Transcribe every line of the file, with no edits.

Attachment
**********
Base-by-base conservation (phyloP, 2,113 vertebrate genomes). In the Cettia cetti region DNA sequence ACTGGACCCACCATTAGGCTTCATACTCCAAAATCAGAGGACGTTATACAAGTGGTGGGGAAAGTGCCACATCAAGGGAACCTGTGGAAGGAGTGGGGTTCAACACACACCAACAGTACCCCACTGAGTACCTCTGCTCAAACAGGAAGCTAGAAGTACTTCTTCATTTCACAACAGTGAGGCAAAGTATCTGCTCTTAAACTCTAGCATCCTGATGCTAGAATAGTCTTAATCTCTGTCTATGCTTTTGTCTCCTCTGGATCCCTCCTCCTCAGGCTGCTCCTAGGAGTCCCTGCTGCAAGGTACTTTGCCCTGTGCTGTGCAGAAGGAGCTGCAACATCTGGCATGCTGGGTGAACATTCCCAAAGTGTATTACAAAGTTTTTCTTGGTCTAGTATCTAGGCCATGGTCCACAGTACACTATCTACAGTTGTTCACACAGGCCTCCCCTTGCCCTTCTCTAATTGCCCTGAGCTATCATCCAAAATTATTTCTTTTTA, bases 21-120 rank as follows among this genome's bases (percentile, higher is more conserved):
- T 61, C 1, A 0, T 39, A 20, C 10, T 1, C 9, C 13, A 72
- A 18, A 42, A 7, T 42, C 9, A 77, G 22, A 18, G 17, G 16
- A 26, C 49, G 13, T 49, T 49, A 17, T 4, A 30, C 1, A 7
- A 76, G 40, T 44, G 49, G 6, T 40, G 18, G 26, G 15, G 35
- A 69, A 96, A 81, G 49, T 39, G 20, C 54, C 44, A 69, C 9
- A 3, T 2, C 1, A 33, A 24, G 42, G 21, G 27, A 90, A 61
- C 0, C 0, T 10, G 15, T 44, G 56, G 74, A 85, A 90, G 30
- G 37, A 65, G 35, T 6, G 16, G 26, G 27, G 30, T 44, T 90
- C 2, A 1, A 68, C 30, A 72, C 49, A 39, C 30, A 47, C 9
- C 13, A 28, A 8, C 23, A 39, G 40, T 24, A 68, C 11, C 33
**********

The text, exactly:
Base-by-base conservation (phyloP, 2,113 vertebrate genomes). In the Cettia cetti region DNA sequence ACTGGACCCACCATTAGGCTTCATACTCCAAAATCAGAGGACGTTATACAAGTGGTGGGGAAAGTGCCACATCAAGGGAACCTGTGGAAGGAGTGGGGTTCAACACACACCAACAGTACCCCACTGAGTACCTCTGCTCAAACAGGAAGCTAGAAGTACTTCTTCATTTCACAACAGTGAGGCAAAGTATCTGCTCTTAAACTCTAGCATCCTGATGCTAGAATAGTCTTAATCTCTGTCTATGCTTTTGTCTCCTCTGGATCCCTCCTCCTCAGGCTGCTCCTAGGAGTCCCTGCTGCAAGGTACTTTGCCCTGTGCTGTGCAGAAGGAGCTGCAACATCTGGCATGCTGGGTGAACATTCCCAAAGTGTATTACAAAGTTTTTCTTGGTCTAGTATCTAGGCCATGGTCCACAGTACACTATCTACAGTTGTTCACACAGGCCTCCCCTTGCCCTTCTCTAATTGCCCTGAGCTATCATCCAAAATTATTTCTTTTTA, bases 21-120 rank as follows among this genome's bases (percentile, higher is more conserved):
- T 61, C 1, A 0, T 39, A 20, C 10, T 1, C 9, C 13, A 72
- A 18, A 42, A 7, T 42, C 9, A 77, G 22, A 18, G 17, G 16
- A 26, C 49, G 13, T 49, T 49, A 17, T 4, A 30, C 1, A 7
- A 76, G 40, T 44, G 49, G 6, T 40, G 18, G 26, G 15, G 35
- A 69, A 96, A 81, G 49, T 39, G 20, C 54, C 44, A 69, C 9
- A 3, T 2, C 1, A 33, A 24, G 42, G 21, G 27, A 90, A 61
- C 0, C 0, T 10, G 15, T 44, G 56, G 74, A 85, A 90, G 30
- G 37, A 65, G 35, T 6, G 16, G 26, G 27, G 30, T 44, T 90
- C 2, A 1, A 68, C 30, A 72, C 49, A 39, C 30, A 47, C 9
- C 13, A 28, A 8, C 23, A 39, G 40, T 24, A 68, C 11, C 33